Public works to outpace private projects in Spokane
New home construction may soften as multifamily demand continues to grow
Erica BullockDecember 15th, 2022
Strong demand continues for commercial construction in the private sector, although private development is expected to slow in the new year due to ongoing labor issues and high materials prices. In 2023, public works projects likely will carry the bulk of new construction developments here, says Cheryl Stewart, executive director of the Associated General Contractors Inland Northwest Chapter.
Stewart says diesel fuel costs remain high, and nothing is indicating a change in the new year. Asphalt and cement products, however, have leveled off after a major shortage over the summer.
Stewart says commercial construction next year will be bolstered by funding provided in the Infrastructure Investment and Jobs Act, which was signed into law in November 2021 by President Joe Biden and authorizes $1.2 trillion in infrastructure spending nationwide, according to a report from the Washington state Department of Commerce.
In Spokane this year, new and ongoing public works projects have totaled about $110 million, says Marlene Feist, public works director for the city.
Twenty-four new public works construction projects are scheduled in 2023 and are valued at over $66 million in Spokane.
Ongoing projects include the continuing construction of the $18.5 million Post Street Bridge replacement, says Feist, adding that completing the Post Street Bridge and reconnecting the North Bank to downtown Spokane, “is one of the biggest things we hope to accomplish in 2023.”
Additional ongoing construction projects include the Thor-Freya reconstruction project which will move to the intersections of the couplet with Second and Third avenues, valued at $1.5 million, and the $17 million Cochran Basin stormwater project.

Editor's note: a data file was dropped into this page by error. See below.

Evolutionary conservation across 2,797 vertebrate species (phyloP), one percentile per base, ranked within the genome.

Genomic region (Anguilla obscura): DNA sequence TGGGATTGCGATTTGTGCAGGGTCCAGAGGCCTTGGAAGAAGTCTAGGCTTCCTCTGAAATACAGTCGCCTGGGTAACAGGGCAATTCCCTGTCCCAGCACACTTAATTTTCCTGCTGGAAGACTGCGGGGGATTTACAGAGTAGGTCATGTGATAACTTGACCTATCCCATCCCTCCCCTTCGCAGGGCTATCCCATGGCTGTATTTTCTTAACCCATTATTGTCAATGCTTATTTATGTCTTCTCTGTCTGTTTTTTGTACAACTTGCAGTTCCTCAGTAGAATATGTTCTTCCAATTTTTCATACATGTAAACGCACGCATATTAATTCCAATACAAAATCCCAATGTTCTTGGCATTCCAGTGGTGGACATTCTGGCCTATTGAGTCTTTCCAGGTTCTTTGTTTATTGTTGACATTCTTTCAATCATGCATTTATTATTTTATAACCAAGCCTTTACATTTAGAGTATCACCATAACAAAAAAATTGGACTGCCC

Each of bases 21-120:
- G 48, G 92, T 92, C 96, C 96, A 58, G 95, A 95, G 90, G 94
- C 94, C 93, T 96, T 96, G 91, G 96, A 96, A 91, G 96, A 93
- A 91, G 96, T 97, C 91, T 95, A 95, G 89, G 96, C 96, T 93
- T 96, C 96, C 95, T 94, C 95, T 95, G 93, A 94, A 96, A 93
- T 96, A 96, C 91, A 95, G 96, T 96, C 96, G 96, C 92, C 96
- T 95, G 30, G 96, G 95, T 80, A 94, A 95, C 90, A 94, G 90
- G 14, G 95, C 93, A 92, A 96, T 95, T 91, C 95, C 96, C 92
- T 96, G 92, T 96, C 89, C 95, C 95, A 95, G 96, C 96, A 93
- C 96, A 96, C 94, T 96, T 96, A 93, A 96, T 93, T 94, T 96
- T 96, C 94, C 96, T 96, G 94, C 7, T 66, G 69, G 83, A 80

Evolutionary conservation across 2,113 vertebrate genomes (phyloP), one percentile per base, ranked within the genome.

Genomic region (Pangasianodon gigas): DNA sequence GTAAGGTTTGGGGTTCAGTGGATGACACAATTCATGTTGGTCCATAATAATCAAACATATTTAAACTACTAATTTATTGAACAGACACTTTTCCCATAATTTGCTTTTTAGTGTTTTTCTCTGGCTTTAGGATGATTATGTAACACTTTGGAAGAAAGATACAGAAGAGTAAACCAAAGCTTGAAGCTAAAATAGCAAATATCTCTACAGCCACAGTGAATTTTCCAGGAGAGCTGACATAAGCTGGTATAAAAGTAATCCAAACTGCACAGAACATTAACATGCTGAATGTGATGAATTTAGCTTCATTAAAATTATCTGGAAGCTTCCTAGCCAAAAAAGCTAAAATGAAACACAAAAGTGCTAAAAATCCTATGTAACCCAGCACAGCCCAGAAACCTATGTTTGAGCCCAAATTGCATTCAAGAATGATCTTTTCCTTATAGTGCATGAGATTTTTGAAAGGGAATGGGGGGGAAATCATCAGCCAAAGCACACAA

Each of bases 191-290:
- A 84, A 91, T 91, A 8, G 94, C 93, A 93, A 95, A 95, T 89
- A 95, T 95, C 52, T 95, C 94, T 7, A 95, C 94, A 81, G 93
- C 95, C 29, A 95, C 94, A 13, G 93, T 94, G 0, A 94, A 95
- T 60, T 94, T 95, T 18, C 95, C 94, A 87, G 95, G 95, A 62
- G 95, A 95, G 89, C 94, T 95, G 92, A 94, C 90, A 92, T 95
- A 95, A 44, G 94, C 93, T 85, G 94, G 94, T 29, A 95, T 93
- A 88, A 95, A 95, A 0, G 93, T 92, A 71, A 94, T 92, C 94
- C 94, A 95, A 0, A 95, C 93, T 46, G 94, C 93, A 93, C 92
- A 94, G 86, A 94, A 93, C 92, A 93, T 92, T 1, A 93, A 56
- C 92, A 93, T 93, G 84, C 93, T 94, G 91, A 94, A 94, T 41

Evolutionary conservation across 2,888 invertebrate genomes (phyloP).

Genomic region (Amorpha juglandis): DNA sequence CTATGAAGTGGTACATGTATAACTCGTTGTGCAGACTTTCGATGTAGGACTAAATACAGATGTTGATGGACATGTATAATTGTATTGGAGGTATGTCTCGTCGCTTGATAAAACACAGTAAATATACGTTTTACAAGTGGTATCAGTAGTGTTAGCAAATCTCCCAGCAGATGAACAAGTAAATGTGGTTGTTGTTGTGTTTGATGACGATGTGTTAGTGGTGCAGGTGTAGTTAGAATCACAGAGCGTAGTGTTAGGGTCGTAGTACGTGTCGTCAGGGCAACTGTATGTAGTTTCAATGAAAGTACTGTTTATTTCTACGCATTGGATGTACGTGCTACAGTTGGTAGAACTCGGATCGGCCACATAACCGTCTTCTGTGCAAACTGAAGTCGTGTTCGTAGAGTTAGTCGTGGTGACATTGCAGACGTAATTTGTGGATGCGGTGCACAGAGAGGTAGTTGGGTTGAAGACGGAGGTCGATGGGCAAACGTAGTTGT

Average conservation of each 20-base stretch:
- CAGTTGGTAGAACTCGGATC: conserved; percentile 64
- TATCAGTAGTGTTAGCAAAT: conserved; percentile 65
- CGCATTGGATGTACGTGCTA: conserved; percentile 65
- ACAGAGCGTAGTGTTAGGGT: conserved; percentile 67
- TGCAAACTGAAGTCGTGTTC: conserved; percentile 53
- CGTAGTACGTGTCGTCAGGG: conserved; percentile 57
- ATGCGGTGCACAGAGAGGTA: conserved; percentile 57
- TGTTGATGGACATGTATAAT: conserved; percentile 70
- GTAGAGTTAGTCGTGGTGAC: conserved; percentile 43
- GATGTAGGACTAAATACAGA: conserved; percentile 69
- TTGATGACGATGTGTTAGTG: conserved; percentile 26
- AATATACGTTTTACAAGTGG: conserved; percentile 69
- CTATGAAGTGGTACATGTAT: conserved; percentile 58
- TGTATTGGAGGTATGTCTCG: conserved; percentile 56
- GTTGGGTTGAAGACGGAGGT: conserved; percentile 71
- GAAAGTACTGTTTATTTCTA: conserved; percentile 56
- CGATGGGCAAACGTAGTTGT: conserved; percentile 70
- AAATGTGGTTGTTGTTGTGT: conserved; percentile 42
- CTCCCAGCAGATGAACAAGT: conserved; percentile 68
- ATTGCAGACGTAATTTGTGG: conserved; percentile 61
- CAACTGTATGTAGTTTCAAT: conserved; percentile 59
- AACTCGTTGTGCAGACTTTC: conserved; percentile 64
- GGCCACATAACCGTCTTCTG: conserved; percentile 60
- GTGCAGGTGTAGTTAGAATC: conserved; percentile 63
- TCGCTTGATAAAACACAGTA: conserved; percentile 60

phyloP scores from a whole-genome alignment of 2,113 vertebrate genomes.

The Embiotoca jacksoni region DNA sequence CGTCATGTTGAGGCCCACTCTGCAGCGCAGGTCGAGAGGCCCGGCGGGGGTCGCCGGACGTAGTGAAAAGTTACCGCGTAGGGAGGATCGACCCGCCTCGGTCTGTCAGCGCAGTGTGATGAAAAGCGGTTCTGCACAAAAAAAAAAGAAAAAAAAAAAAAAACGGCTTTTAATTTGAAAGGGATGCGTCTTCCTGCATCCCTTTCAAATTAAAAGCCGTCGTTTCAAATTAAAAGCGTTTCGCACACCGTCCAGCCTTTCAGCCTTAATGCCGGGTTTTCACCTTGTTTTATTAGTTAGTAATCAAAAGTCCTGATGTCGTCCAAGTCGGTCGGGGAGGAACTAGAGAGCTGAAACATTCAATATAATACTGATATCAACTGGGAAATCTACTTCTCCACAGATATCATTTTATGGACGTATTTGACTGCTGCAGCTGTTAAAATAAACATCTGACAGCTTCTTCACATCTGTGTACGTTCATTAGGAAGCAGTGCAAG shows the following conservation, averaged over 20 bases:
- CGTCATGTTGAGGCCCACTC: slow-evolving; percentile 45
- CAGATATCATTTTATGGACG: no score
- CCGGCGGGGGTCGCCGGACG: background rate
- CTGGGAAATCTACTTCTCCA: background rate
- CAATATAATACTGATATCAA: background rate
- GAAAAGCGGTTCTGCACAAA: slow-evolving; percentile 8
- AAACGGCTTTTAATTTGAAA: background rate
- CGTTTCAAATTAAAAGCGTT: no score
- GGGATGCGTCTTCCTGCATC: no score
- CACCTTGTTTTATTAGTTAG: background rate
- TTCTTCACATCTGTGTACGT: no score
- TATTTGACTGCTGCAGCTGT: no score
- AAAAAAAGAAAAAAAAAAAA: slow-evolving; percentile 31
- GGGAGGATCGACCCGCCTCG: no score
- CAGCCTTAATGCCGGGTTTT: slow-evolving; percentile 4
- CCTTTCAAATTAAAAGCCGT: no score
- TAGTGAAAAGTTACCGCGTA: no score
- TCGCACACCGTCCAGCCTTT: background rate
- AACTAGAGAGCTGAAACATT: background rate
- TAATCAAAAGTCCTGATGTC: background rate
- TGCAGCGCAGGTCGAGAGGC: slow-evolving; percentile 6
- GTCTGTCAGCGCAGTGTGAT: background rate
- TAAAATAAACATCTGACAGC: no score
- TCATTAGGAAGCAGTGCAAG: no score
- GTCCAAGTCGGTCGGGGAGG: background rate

“We’re going to continue work on the Cochran Basin, which is our largest stormwater basin, and most notably (includes) the redo of T.J. Meenach from the bridge to Northwest Boulevard,” Feist explains.
The Cochran Basin project involves multiple projects that Feist says will improve the bridge infrastructure, stormwater management, and recreational opportunities at the Downriver Disc Golf Course.
“We’re using the filtration ponds there to manage the stormwater that will then be water features in the disc golf course,” she says. “It’s our strategy around getting multiple benefits when we need to do work.”
A significant amount of grind and overlay construction is scheduled next year in addition to improvements around the city that are focused on pedestrian safety, Feist adds.
On the residential side, construction demand also has been strong all year, although the market is softening as the year ends due to high home prices and interest rates, says Joel White, executive officer of Spokane Home Builders Association.
According to data provided to White by The Construction Monitor, multifamily construction is outpacing single-family home construction in 2022.
Permits in Spokane County for single-family homes declined 6% to a total of 1,413 in the first nine months of the year, compared with 1,504 in the year-earlier period. Spokane County duplex permits declined 25%, to 71 this year from 95 in 2021, while multifamily permits increased 26%, with 97 permits issued this year compared with 77 permits in 2021.
There were 3,594 total units for all residential types permitted in Spokane County between January and September—10% more compared to the year-earlier period total of 3,257.